Three 50-metre open-air swimming pools with a total of 24 lanes, a water sports centre next to a lagoon, and an athletics stadium make up just the start of what’s on offer. But it’s also the climate and terrain of Lanzarote that draw triathletes. Cycles in the Timanfaya (the Fire Mountains) are particularly famous, and the volcanic running trails are well trodden.
Over the past 12 years, Club La Santa has reinvented itself as a more upmarket resort – boosted by the promise of rubbing shoulders with the world’s best athletes. Book into one of the Luxury three-bed suites for a sea view, private hot tub and large balcony.
For rowers – Avis, Portugal
With Portugal likely to be added to the UK’s travel corridors list on Monday, there’s one thing on rowers’ minds: ‘can I go back to Herdade da Cortesia now?’
This campus comprises a purpose-built four-star hotel for rowers, alongside rowing waters and a performance gym. Created by former international rower Luis Ahrens, this is where the British Rowing Team usually starts out its year.
“It’s the whole package,” says Rio 2016 silver medallist Karen Bennett. “The accommodation, water and gym are all of a very high standard and the hotel facilities allow us to rest and recover as well as we can between sessions. There are also two two-kilometre stretches marked out on the water so we can do time trials as well as longer routes. I’m really looking forward to going back there to prepare for the Olympics.”
It’s a rower’s paradise, cocooned among acres of nature and farmland as far as the eye can see, with storks lining the banks. Rowing lessons are available for beginners, as well as coaching for more experienced athletes. And all this exercise is exactly why you shouldn’t scrimp on the menu of wild vegetables, meat from local farms and regional wine. Double rooms at the hotel start from 270 euros per night.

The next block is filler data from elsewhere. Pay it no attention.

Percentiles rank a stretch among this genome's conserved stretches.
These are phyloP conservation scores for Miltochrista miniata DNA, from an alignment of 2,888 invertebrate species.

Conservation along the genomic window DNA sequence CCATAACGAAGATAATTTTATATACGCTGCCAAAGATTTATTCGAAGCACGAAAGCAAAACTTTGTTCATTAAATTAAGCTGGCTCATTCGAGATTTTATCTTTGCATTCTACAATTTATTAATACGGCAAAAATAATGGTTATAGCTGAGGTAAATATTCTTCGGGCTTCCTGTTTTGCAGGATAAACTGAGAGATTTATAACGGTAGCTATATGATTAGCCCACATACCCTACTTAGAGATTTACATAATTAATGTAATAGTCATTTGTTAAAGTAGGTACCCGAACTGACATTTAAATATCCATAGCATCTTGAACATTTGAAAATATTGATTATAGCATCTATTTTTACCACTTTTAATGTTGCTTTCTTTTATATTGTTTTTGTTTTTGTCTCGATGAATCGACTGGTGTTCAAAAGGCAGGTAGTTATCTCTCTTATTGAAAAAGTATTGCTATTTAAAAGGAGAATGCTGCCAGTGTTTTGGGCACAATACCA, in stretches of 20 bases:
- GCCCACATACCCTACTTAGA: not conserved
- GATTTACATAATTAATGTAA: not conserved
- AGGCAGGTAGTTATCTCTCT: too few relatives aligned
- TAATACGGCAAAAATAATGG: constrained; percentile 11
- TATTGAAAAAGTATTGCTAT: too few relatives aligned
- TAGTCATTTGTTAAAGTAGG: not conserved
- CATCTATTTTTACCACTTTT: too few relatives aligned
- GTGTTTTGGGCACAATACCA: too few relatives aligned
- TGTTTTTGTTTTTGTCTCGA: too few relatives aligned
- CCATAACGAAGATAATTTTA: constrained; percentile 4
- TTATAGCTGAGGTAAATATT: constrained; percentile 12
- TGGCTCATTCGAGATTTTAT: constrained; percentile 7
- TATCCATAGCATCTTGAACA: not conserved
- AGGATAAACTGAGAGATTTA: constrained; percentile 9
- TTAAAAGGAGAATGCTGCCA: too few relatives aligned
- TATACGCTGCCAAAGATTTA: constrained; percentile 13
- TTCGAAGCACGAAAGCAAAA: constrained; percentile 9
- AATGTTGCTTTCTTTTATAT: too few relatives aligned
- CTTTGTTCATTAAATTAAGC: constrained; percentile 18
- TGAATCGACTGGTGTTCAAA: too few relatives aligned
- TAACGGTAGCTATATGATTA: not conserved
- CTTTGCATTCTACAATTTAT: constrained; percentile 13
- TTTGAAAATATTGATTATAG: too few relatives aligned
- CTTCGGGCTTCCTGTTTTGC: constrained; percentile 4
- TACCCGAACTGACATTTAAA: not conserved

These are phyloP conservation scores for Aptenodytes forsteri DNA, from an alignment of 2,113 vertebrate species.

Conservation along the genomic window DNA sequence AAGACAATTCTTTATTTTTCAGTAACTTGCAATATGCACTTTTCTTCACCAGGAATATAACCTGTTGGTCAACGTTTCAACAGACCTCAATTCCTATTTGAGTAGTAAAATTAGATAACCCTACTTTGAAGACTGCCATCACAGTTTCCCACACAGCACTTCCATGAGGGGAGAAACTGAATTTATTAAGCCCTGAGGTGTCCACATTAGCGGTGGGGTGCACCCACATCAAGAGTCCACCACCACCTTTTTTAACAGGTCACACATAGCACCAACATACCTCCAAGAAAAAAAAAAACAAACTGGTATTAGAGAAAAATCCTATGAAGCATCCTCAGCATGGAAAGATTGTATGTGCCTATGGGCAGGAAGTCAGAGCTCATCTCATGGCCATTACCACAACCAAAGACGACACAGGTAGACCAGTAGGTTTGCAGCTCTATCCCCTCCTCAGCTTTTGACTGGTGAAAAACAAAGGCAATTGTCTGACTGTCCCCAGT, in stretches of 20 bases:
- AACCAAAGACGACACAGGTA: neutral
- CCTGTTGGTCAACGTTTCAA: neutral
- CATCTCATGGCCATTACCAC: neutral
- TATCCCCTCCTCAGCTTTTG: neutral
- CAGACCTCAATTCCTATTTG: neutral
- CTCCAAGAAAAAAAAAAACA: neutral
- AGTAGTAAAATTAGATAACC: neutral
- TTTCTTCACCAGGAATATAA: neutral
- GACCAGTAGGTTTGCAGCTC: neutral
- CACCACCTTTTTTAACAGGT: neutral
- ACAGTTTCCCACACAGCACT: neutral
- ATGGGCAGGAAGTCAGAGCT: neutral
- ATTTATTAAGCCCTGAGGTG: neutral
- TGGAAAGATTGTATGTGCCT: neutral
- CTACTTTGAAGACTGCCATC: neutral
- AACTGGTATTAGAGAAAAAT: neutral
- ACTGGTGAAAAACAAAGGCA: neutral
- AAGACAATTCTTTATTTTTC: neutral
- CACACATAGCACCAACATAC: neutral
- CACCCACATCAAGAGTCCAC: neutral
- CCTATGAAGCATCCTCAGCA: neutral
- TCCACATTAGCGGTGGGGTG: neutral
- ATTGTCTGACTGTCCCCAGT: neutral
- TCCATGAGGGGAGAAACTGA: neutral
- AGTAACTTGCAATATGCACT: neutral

For distance runners – St Moritz, Switzerland
A great distance runner seeks altitude for training. If it’s true that gold medals are earned before the start gun pops, then Mo Farah secured his four Olympic gold medals over years of training in Flagstaff Arizona, Iten in Kenya, Sululta in Ethiopia and St Moritz in Switzerland.
Of those destinations, only St Moritz, which sits at 1,822 metres above sea level, is viable for UK citizens currently. Alongside Farah, the US and Swiss national teams train here, as well as many serious amateur athletes. Olympian and four-time Ironman World Champion Daniela Ryf lives in town, and Olympic medalists Alistair and Johnny Brownlee have been spotted drinking steins of beer on rest days.